The talent in Maryland is everywhere. But if you talk about regulatory talent, I can’t imagine that anywhere else is going to look like Maryland.

There is a diverse talent here, scientific expertise, regulatory expertise, manufacturing expertise, policy expertise. People are gravitating toward this area.

We have the proximity to all these all the resources that you would need in order to actually flourish.  

I think being aware of who your network is number one, and where the gaps are and how can you can fill those gaps. It’s also being able to articulate what your capabilities and competencies are outside in and inside out so being able to target what exactly are you looking for, that’s also very important. We could build relationships and that’s fantastic but what are your specific requirements, what exactly are you looking to form a relationship for?

There are a lot of resources here for whether your established company or startup. Whether it’s through the county or through the state there. And then we also have this great convener in the Maryland Tech Council. Whether you need our county resources or state resources or you just need an introduction to another company. So I think it’s about leveraging all the resources that we have here.

I think we also have the unique ability to conjure up unique collaborations because you have pharma, you have biotech, you have academic institutions. It’s also a nice opportunity for us to think outside the box. Maryland is very much an outside-thinking box state because we have these unique perspectives from all parts of the industry.  

I would just say that I always I always tell people, I think it would be very difficult for me to walk in anybody’s lab and not have something on their shelf, whether it has the Quality Biological name on it or someone else’s name on it, so you know again that’s what is unique about this area of a partnership. So we trust one another, we’ve learned to work together and understand when it’s important to say, you know what I’m going to leverage you to do this for me, that I trust you enough that we’re going to we’re going to put my label on it, so that I can then maybe because they have some capabilities that maybe are higher than ours that they can go move on to something else so you know those are to me some of the some examples I can’t give you more specific but it’s really because I haven’t had permission from people to be able to tell to tell you that I make something for them.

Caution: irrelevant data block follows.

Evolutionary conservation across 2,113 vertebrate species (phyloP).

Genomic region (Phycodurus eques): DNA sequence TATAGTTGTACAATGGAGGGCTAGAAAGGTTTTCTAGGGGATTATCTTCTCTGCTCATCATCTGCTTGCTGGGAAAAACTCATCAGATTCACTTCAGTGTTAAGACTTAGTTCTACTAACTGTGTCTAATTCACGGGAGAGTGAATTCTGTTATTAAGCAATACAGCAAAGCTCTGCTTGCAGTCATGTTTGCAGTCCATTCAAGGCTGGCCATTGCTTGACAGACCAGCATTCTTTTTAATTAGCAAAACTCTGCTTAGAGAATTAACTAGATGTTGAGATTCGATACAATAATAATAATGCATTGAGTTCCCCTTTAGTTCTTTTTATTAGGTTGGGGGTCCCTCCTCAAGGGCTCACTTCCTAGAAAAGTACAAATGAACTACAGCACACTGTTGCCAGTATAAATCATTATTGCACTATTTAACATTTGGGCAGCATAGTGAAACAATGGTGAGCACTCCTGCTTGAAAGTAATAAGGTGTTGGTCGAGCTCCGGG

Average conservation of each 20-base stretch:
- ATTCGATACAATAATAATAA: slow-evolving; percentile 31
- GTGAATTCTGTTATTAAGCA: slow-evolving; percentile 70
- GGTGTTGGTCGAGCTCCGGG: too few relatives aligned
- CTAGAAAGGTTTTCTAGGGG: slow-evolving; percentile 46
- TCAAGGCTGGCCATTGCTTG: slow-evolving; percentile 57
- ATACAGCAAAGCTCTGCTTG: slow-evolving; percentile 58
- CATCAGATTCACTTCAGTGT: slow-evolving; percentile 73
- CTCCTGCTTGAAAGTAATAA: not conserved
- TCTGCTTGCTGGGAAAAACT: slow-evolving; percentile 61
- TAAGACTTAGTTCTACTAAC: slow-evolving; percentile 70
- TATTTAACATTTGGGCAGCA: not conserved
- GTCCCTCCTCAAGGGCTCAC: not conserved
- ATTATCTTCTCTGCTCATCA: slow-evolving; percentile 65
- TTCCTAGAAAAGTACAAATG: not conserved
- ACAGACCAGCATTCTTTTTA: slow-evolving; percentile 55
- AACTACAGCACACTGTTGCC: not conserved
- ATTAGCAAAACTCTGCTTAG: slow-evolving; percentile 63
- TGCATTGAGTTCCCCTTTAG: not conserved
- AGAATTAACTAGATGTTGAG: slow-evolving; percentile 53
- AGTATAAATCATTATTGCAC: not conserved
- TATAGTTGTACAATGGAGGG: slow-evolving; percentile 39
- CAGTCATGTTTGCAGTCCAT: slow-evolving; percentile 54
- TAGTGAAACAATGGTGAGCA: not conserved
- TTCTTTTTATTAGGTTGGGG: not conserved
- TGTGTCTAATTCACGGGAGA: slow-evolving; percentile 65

And again, because Emergent is very diverse in its portfolio, we can leverage innovation from other sides of the business, whether it’s vaccines to therapeutics to manufacturing and devices but you’re always thinking about different opportunities. The nice thing is Emergent is also very open to people coming to us and giving us maybe a pitch about that new innovation and capability. We’re good on feedback, we’ll provide feedback saying yes this is great but have you thought about this or maybe, this is super innovative.

And for external stakeholders and our partners, it’s very different. The government has innovation and where they want to see next- gen. You know DARPA is very different and what they understand their innovation to be. So, at the same time it’s, you have to also understand that innovation is at different phases and paces for different organizations, and I think being open minded to that and knowing how that innovation fits into your program or portfolio.